It’s the most wonderful time of the year! December has just begun and it’s time to start putting up those decorations and constructing your tree. With pets that may just be a little tricky so this year let us help you keep your tree in tact by giving you a few helpful tips to keep your pets away and enjoy Christmas!
Dangers of trees –
It’s natural for your pet to be attracted to your tree, new smells, mesmerising lights and plenty of shiny ornaments that look just like their toys. It’s endless entertainment for them! To us Christmas trees are harmless, they look pretty and bring festive cheer, but to our pets they can be quite dangerous. Down below are some ways in which trees can be dangerous for your pets –
- Toxins – Real tree needles are mildly toxic and non-digestible, meaning once your pet chews or swallows them they can start experiencing drooling and vomiting. Another potential toxin is the trees water, filled with preservatives and fertilizer it helps keep your tree fresh but it can be poisonous if ingested by your pet, again these can cause diarrhoea, vomiting and unconsciousness. If either of these scenarios occurs contact your vet for advice straight away.
- Sharp branches – Cats love to climb and dogs love to chew, these two behaviours don’t go well with a Christmas tree! As mentioned above tree needles can be toxic to animals but as they are quite sharp, they can also cause injury to your pet’s mouth and stomach. Cats are naturally attracted to trees seeing it as a big climbing frame, but this climbing frame can be dangerous. The branches are thin and spiky and the tree itself is very fragile, meaning you cat could be injured and your tree could end up all over the floor!
- Lights – Lights are a captivating. Chewing on lights and wires can be quite lethal for your pets, they can cause mouth burns, electric shock and even pulmonary edema, which is caused by the electrocution. Symptoms of pulmonary edema include wheezing, blue tongue/lips and collapsing, if you notice any of these symptoms contact your vet immediately and get to them seen asap. Another issue with lights is that your pets may become entangled in the wires causing injury and again could cause electrocution, if not secure.
- Decorations – Decorations are what make the tree festive but for our pets they can propose many dangers. Tinsel is one of the easiest decorations for pets to get a hold of and if ingested it can block their intestines, cause chocking, vomiting and diarrhoea, if you notice any of these symptoms contact your vet, surgery may be needed if large amounts are swallowed. Another decoration that is dangerous to your pets are ornaments, especially edible ones. Edible ornaments are normally made with salt dough or chocolate which are both toxic to your pets and can cause vomiting, dehydration and seizures, if your animal ingests any edible ornaments get them seen by a vet immediately, if they are left untreated it can be fatal.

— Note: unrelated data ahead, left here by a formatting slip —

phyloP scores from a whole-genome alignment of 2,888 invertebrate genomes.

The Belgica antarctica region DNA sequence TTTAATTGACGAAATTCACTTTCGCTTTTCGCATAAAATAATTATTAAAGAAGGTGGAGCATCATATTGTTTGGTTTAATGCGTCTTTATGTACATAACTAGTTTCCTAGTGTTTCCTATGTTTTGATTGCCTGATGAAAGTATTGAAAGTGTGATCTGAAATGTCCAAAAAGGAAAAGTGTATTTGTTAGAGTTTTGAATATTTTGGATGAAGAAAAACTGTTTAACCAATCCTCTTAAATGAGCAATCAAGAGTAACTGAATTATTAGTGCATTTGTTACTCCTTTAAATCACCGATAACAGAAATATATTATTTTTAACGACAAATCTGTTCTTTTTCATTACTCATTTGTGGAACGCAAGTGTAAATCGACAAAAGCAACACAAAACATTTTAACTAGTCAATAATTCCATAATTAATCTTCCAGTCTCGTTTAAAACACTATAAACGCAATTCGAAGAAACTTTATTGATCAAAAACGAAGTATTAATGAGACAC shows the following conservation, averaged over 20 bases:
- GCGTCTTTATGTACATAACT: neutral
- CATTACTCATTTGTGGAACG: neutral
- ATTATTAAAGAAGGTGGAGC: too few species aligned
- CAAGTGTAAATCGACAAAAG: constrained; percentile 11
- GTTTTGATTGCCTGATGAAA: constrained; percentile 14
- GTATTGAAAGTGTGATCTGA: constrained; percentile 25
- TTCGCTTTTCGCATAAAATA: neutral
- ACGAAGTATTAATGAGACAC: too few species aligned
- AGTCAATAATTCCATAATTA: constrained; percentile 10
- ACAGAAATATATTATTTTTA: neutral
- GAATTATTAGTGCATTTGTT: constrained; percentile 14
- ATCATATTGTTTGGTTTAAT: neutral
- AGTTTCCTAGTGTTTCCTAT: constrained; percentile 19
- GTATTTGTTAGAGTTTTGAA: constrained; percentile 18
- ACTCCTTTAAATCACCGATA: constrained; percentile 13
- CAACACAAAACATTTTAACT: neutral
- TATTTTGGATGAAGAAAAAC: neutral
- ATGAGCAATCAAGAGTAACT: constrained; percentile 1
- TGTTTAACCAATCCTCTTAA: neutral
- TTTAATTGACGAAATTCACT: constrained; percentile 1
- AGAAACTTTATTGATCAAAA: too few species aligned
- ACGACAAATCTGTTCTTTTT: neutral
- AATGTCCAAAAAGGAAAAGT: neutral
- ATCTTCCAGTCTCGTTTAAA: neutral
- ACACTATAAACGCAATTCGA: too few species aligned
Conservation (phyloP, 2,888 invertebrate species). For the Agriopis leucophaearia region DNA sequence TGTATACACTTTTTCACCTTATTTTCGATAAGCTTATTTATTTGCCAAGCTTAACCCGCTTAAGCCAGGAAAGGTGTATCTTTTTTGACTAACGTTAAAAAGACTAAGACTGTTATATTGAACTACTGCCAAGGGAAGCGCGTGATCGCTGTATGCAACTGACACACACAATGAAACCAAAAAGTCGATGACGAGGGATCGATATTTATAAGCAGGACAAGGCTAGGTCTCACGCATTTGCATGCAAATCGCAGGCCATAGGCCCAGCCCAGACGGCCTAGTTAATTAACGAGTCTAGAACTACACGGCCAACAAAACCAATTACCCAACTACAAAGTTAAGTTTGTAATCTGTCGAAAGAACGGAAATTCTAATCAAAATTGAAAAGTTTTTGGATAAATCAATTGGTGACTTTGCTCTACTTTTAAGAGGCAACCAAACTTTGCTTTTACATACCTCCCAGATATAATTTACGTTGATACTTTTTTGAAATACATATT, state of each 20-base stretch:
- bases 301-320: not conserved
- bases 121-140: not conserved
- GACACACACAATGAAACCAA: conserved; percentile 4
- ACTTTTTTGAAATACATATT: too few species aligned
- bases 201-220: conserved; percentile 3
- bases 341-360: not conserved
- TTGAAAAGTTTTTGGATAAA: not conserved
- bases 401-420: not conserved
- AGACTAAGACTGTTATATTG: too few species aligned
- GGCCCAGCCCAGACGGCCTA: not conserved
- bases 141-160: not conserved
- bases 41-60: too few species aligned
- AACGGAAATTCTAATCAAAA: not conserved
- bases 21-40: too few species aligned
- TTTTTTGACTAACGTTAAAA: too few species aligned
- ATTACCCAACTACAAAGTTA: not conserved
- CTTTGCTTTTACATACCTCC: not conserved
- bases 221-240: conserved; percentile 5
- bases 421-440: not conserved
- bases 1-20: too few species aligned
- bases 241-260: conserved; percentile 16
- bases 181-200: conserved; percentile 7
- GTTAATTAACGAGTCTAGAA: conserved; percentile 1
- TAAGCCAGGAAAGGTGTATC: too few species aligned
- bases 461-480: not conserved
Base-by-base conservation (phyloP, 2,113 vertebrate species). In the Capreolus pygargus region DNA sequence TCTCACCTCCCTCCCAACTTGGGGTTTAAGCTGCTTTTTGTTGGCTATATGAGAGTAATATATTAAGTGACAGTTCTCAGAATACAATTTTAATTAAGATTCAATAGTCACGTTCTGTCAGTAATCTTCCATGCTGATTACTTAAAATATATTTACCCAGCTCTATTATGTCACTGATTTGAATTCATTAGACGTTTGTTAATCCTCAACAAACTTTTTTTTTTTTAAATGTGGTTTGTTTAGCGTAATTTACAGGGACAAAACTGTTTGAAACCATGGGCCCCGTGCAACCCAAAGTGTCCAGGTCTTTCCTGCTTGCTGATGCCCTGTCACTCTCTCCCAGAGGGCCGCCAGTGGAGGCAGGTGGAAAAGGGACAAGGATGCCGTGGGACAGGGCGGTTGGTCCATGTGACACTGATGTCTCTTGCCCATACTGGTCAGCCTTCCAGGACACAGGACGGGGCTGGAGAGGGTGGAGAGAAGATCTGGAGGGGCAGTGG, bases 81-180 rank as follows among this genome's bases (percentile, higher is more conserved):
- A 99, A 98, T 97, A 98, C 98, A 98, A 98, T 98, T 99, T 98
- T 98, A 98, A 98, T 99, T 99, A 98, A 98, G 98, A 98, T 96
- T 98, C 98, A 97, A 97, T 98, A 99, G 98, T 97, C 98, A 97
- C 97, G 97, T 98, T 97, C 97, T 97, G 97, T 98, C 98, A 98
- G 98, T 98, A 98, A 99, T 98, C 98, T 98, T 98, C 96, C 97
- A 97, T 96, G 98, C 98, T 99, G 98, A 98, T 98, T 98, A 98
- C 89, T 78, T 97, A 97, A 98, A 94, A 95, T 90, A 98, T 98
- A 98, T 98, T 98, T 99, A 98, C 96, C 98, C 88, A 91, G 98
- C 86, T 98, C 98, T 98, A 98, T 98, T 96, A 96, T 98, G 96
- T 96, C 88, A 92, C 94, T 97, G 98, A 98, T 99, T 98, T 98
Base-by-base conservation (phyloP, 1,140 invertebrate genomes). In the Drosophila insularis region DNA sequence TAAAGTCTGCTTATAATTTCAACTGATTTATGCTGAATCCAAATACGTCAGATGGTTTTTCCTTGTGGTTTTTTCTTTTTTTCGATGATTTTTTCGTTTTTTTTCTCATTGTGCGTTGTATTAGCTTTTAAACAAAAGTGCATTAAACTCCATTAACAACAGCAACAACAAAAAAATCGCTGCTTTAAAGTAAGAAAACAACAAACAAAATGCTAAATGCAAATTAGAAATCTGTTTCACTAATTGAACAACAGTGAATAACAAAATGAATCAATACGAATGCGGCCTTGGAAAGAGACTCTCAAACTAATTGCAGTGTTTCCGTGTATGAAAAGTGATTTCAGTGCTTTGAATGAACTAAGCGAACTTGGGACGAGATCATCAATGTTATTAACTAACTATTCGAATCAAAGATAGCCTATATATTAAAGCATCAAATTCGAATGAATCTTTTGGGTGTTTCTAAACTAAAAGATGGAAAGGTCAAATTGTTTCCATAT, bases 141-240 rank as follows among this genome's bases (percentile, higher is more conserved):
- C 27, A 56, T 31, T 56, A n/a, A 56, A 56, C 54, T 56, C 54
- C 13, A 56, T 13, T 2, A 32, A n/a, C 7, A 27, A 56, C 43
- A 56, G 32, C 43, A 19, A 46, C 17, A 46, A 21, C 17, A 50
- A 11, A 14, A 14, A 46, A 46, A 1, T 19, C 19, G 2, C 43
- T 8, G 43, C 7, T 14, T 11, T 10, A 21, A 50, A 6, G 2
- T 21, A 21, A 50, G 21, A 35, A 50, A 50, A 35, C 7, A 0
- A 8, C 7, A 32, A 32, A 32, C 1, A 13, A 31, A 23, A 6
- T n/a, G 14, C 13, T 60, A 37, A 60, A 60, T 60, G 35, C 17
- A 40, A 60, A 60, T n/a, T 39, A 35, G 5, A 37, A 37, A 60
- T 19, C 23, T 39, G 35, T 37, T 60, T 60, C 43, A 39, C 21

Ways to stop your pet from playing with your tree –
Now we’ve discussed the dangers of Christmas trees, it’s time to look at some ways to help keep your pet safe and keep your tree up!
- Secure it – One of the best ways to keep your pet away from your tree is to enclose it, ideally you can place it in a room away from your pet. However; if this is not possible you could place either pet or baby gates around it to prevent your pet from reaching it. You could also secure your tree to the ceiling or wall or weigh the bottom of it down; this will help prevent your pet from pulling it over.
- Decoration – A good way to keep your ornaments safe is by placing them higher up on the tree, out of the reach from your pets. You should also choose to stick to non-edible and natural ornaments to prevent any injury or illness to your pet. With your lights ensure they are checked regularly and are secure, tape them down or use wire protectors to keep your pets from chewing on them and ensure they are turned off when you’re not around to prevent electrocution.
- Training – It’s always good to be able to teach your pet something new and putting up your tree is a great way to engage your pet and keep your tree safe. One way to train your pet to keep away from the tree is to create a negative association with it. You could place aluminium foil around the bottom which pets generally don’t like and won’t want to go near. With this you could also give commands like “no” or make noise to deter your pet away from the tree, once it has come away ensure to reward it. Another way to train your pet is to distract them from it, if your pet approaches the tree try to distract it with an alternative activity such as play or treats. Over time your pet will learn that keeping away from the tree will be rewarded.
- Use a tree skirt to hide the lights wires.
- Tightly secure all lights and ornaments to the tree.
- Use pet repellent sprays around the bottom (cats dislike citrus so placing orange and lemon peels round the bottom of your tree could help keep them away).
- Wait until Christmas morning to place presents under the tree.
- Always keep the area clear to prevent injuries and illnesses.